Methods of Incorporation

by Sandra Johnson; Updated September 26, 2017
Methods of incorporation vary depending on the complexity of documents.

Incorporating a business means establishing the company as a legal, separate entity with its own legal and taxable identity. Choices for incorporation vary, including traditional corporations or C Corps, S Corps, limited liability companies and others. Requirements for incorporating vary depending on the type of business entity, the state in which the headquarters reside, as well as federal tax law requirements. The method by which a company chooses to incorporate likewise varies, depending on the complexity of documents and the company's organizational structure.

Do-It-Yourself Method

Many small business owners choose to file for incorporation without the aid of professionals. Few local or federal laws bar business owners from filing on their own behalf. Numerous books and websites provide step-by-step instruction for incorporating a business, as well as how to choose the right business entity. Small business owners can easily incorporate as an S Corporation or a limited liability company without the help of a professional. Where permitted, this is the least expensive method for incorporating a business.

Attorneys and Corporate Law Firms

Complex or large businesses often require the services of a tax attorney, business attorney or other legal professional to manage the incorporation process. Companies with large numbers of shareholders, for example, often need complex articles of incorporation, as well as detailed contracts and bylaws dictating board member election proceedings and other internal operations. An attorney with extensive knowledge of business law ensures these important incorporation documents are within the law. Incorporating through an attorney is the most expensive method for incorporation.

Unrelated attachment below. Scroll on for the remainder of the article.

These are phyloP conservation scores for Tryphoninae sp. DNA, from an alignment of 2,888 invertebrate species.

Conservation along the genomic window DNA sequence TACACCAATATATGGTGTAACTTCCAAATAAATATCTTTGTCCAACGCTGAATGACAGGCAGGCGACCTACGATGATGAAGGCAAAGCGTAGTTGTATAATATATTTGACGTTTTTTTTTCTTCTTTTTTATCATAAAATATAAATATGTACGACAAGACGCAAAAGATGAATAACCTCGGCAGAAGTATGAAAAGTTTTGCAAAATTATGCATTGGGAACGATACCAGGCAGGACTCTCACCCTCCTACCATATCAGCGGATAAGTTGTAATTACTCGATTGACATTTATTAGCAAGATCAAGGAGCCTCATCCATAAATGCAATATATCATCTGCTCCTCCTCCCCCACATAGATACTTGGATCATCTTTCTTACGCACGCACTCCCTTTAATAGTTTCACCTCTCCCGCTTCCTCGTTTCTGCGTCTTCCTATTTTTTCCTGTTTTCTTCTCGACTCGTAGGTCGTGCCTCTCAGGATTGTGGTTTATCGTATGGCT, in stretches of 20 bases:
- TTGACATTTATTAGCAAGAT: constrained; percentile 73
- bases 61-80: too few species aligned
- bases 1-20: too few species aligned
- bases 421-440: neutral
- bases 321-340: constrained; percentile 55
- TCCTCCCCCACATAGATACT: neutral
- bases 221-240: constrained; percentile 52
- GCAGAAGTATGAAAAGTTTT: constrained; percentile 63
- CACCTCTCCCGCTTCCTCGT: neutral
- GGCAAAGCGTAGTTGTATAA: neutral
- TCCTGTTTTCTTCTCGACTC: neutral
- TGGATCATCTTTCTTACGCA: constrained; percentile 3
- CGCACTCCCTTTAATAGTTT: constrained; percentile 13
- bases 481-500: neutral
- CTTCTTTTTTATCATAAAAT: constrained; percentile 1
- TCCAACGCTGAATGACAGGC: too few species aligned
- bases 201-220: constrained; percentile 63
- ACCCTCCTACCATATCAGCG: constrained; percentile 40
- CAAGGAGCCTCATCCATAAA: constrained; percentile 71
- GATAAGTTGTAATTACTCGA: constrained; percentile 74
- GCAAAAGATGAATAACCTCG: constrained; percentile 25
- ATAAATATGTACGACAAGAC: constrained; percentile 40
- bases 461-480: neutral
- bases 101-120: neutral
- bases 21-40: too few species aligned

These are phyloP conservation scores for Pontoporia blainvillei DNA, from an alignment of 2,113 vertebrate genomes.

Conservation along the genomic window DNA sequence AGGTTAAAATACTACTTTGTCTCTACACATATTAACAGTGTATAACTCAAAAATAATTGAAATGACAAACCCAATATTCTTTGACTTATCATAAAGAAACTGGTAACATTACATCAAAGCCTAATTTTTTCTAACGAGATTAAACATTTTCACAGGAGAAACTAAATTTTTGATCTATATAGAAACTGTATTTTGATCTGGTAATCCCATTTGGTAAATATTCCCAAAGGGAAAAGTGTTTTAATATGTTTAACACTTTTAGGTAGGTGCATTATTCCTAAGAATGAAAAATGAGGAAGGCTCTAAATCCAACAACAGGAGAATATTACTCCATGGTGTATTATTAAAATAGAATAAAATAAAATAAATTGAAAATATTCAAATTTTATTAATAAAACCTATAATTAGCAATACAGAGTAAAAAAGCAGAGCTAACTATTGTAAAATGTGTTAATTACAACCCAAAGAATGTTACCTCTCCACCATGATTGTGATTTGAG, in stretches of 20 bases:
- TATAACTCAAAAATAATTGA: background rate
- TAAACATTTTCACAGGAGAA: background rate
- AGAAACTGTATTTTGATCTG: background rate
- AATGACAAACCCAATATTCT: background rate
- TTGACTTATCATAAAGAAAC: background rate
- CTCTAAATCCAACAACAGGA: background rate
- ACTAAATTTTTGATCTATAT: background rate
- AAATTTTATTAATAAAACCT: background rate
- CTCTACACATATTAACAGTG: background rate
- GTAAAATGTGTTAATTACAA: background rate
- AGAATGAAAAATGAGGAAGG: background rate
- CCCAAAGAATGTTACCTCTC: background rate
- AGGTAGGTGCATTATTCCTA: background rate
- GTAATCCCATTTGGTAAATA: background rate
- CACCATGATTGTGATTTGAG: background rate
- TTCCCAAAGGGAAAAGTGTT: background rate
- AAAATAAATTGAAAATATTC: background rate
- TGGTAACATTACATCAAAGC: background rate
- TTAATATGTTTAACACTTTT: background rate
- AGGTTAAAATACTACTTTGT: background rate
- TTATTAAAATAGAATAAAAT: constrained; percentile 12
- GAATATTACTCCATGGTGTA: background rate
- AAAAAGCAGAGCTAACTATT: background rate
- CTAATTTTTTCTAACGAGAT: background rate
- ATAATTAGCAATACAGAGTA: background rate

Business Service Firms as Proxy

Many firms provide services to businesses and organizations wishing to incorporate. Often these firms have professionals with expert knowledge of business law, taxation and other matters relative to incorporation. In addition to non-legal professionals, these firms typically have an attorney on staff to formalize contracts and serve as proxy or attorney of record for official filings. Utilizing a business services firm is more expensive than incorporating without professional help, but less expensive than hiring an attorney or law firm.

Online Incorporation Options

Some states offer small business owners the ability to incorporate a business online. For example, the Georgia Secretary of State's official website provides companies with the means to incorporate as a limited liability company online. Additionally, domestic corporations can also file for incorporation online. When a state does not offer the option to file online, many business services firms offer the option instead. Owners and shareholders can elect the state, business entity and method of documentation online, allowing the firm to act on the company's behalf.

About the Author

Sandra Johnson is a freelance writer, ghostwriting for private clients since 2006, and writing for print and online publications such as Sashay Magazine. She has studied with both Kaplan and Colorado Technical universities for bachelor's degrees in both human resources and accounting. In addition to writing, Johnson also operates a small family farm in rural Georgia.

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